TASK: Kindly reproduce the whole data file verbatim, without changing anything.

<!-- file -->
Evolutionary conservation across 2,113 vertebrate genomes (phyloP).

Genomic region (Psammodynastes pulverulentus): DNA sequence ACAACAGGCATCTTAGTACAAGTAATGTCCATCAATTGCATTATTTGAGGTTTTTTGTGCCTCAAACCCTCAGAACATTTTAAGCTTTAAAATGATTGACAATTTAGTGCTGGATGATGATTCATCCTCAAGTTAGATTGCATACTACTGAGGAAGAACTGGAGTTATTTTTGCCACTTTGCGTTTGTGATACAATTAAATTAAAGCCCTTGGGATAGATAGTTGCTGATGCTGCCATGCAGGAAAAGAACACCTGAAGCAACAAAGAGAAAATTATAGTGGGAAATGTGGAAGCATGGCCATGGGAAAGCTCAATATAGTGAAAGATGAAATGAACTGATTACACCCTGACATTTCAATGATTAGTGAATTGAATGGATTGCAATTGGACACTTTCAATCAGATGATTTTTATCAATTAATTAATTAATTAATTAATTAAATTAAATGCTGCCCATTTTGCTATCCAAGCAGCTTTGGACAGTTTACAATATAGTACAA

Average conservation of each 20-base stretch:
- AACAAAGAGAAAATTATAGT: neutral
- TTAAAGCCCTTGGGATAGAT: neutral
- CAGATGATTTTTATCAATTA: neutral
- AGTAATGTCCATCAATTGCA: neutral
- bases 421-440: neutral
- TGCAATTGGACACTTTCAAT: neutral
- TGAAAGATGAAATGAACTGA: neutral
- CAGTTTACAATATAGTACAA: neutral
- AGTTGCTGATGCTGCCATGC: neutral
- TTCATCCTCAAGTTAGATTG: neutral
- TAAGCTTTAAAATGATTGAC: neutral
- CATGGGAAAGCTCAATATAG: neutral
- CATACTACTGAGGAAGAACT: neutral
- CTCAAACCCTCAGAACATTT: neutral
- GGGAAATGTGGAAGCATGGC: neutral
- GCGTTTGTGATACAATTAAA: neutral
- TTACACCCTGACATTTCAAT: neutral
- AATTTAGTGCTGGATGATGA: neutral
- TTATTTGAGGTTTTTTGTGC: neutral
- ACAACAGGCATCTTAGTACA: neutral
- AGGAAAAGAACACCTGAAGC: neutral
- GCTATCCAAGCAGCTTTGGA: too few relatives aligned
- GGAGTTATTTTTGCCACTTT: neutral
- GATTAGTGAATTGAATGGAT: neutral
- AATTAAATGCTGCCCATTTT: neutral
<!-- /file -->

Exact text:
Evolutionary conservation across 2,113 vertebrate genomes (phyloP).

Genomic region (Psammodynastes pulverulentus): DNA sequence ACAACAGGCATCTTAGTACAAGTAATGTCCATCAATTGCATTATTTGAGGTTTTTTGTGCCTCAAACCCTCAGAACATTTTAAGCTTTAAAATGATTGACAATTTAGTGCTGGATGATGATTCATCCTCAAGTTAGATTGCATACTACTGAGGAAGAACTGGAGTTATTTTTGCCACTTTGCGTTTGTGATACAATTAAATTAAAGCCCTTGGGATAGATAGTTGCTGATGCTGCCATGCAGGAAAAGAACACCTGAAGCAACAAAGAGAAAATTATAGTGGGAAATGTGGAAGCATGGCCATGGGAAAGCTCAATATAGTGAAAGATGAAATGAACTGATTACACCCTGACATTTCAATGATTAGTGAATTGAATGGATTGCAATTGGACACTTTCAATCAGATGATTTTTATCAATTAATTAATTAATTAATTAATTAAATTAAATGCTGCCCATTTTGCTATCCAAGCAGCTTTGGACAGTTTACAATATAGTACAA

Average conservation of each 20-base stretch:
- AACAAAGAGAAAATTATAGT: neutral
- TTAAAGCCCTTGGGATAGAT: neutral
- CAGATGATTTTTATCAATTA: neutral
- AGTAATGTCCATCAATTGCA: neutral
- bases 421-440: neutral
- TGCAATTGGACACTTTCAAT: neutral
- TGAAAGATGAAATGAACTGA: neutral
- CAGTTTACAATATAGTACAA: neutral
- AGTTGCTGATGCTGCCATGC: neutral
- TTCATCCTCAAGTTAGATTG: neutral
- TAAGCTTTAAAATGATTGAC: neutral
- CATGGGAAAGCTCAATATAG: neutral
- CATACTACTGAGGAAGAACT: neutral
- CTCAAACCCTCAGAACATTT: neutral
- GGGAAATGTGGAAGCATGGC: neutral
- GCGTTTGTGATACAATTAAA: neutral
- TTACACCCTGACATTTCAAT: neutral
- AATTTAGTGCTGGATGATGA: neutral
- TTATTTGAGGTTTTTTGTGC: neutral
- ACAACAGGCATCTTAGTACA: neutral
- AGGAAAAGAACACCTGAAGC: neutral
- GCTATCCAAGCAGCTTTGGA: too few relatives aligned
- GGAGTTATTTTTGCCACTTT: neutral
- GATTAGTGAATTGAATGGAT: neutral
- AATTAAATGCTGCCCATTTT: neutral